But Nurse Ratched. I’m not sure I’ve ever met a real one. I’ve met lots of people who want their own way and some who will resort to anything from bullying to manipulation to get it. Most of them are sure they’re right. People like being right, generally speaking. Some care if you, their target, agrees that they’re right, some don’t. I’ve never known or cared very much why someone who has just railroaded me into something I didn’t want to do cares if I agree it was the right thing. I must admit that the railroading happens more rarely the older I get. I suppose I mind less what they think of me! When I was, say, 15-20 or so, I was far more deferential than I am now!

    Maybe they’ve read a management manual that tells them that a worker who agrees with the project in question is a good worker. Maybe they’ve got their own doubts, and want support – even support created by bullying or manipulation – to keep their own doubts down. Maybe they need control over others to feel good themselves.

    The admitting wrong before the parole board seems a reasonable requirement before release, but it sure screws the innocent. One of the famous recent Canadian wrongful convictions involved a man who spent years longer in prison because he absolutely refused to admit guilt – and he was later exonerated.

    Cheryl

    4 Sep 11 at 6:21 pm

  3. Its good to see Jane back again. I was beginning to woorry!

    I’m no longer familiar with US law. Can a person who admits guilt later sue for wrongful imprisonment?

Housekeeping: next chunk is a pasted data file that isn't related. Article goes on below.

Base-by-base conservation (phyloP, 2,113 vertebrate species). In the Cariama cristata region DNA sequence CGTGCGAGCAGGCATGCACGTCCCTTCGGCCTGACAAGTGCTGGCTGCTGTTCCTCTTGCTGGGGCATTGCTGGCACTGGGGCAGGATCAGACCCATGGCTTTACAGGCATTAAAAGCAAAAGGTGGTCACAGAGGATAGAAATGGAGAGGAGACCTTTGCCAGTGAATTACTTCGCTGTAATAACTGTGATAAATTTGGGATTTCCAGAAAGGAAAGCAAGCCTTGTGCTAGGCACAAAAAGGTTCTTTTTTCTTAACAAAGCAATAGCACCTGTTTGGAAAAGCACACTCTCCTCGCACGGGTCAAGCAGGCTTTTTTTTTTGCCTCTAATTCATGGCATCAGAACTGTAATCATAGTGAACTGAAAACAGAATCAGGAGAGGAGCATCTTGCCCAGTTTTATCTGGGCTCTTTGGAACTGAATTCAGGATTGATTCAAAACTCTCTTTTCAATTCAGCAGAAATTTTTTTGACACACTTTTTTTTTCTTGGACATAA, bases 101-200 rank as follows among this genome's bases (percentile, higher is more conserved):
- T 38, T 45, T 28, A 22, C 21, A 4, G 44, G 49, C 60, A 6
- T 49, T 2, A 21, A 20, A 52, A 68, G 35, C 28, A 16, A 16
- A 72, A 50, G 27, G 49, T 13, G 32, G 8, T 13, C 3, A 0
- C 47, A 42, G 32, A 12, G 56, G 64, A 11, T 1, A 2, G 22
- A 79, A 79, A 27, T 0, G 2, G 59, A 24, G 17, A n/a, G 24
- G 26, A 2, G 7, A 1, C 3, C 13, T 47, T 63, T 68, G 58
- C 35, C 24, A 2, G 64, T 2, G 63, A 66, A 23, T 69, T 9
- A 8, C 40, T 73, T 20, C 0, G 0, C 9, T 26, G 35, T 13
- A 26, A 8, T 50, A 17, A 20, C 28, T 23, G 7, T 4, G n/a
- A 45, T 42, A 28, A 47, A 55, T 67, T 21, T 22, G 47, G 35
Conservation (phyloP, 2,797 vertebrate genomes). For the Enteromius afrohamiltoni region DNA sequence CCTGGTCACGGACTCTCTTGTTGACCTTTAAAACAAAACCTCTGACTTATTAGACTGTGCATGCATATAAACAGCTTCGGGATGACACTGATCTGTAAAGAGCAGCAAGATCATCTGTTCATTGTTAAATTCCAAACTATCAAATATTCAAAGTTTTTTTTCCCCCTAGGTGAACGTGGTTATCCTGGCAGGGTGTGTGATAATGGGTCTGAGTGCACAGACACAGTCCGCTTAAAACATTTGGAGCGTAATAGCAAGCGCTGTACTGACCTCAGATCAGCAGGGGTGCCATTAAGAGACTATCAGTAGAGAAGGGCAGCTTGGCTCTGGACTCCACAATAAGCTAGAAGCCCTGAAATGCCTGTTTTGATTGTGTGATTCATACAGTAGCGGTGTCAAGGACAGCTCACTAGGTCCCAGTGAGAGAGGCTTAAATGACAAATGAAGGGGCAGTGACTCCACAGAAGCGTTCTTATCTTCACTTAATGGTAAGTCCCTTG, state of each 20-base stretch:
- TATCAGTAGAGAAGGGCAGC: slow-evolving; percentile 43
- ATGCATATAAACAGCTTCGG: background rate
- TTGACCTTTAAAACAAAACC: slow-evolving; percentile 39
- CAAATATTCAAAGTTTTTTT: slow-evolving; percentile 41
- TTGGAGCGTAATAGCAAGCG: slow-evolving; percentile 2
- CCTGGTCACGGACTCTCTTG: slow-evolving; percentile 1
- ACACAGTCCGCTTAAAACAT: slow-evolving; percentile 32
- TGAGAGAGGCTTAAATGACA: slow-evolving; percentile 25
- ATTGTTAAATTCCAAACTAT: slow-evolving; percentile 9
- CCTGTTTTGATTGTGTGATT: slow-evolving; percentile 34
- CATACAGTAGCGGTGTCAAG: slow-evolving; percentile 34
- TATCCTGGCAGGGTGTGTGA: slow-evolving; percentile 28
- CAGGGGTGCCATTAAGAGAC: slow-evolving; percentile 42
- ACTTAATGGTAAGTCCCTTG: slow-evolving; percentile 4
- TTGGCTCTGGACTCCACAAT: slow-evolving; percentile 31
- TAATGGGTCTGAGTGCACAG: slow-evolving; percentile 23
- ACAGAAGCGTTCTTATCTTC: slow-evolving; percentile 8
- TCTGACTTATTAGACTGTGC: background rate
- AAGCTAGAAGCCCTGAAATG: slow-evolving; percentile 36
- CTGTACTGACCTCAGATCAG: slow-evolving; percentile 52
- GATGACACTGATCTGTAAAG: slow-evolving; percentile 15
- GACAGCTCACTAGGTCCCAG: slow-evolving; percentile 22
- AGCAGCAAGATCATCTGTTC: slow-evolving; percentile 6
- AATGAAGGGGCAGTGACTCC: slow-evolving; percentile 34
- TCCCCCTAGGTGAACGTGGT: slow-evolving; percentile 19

That could be a factor inthe parole problem.

    I’m reading “The Most Powerful Idea in the World” by William Rosen. Its a history of the steam engine but covers a lot more ground. Really a history of the industrial revolution.

    jd

    4 Sep 11 at 7:02 pm

  4. The infamous Canadian wrongful convictions resulted in both release from prison and large sums of money in compensation – and I don’t think the wrongfully convicted generally had to sue to get the money, although other victims (eg those of sexual assault) can and do sue in the civil courts both those who were guilty and those who might be negligent in oversight of the guilty, and who are far more likely to have money, like the provincial or federal governments, or a church.

    I seem to recall reading that there are at least some US jurisdictions in which evidence of wrongful conviction doesn’t even get a hearing, much less a release, but you can’t always believe what you read, and maybe the evidence wasn’t always convincing. It certainly sounded convincing in the satanism case, and I’m astonished the decision hasn’t been reversed.

    In one of the local murder cases, you could quite see how the police at the time thought that the accused, who had a long criminal record and came from a notorious family, was guilty more or less on general principles and because they didn’t believe the alibi. DNA was eventually used to prove someone else – a blood relative – had been present; that person was never charged because someone murdered him, and there was insufficient evidence to charge the prime suspect, yet another relative. But the man who’d been wrongfully convicted was let out and given compensation. Eventually. If you put some of this stuff in a novel, no one would find it credible.

    Talking about wanting to be right – there are a number of Ontario cases in which the convictions have been questioned or set aside. They all involve parents, usually the mother, convicted of murdering small children or infants (in one, the mother allegedly faked a fatal dog attack, kind of like the Australian case, but they had a child’s body). They were all based on the testimony of a pathologist who appears to have seen himself as a crusader for abused children, possibly because of his own background as a child. He appears to have, ummm, come to conclusions stronger than those justified by the physical evidence, and convinced the jury of them, because he himself was convinced those children were murdered.

    Cheryl

    5 Sep 11 at 7:26 am

  5. A lot of states have some sort of formula by which persons unjustly imprisoned are compensated, but not all. Of course, we have two other problems: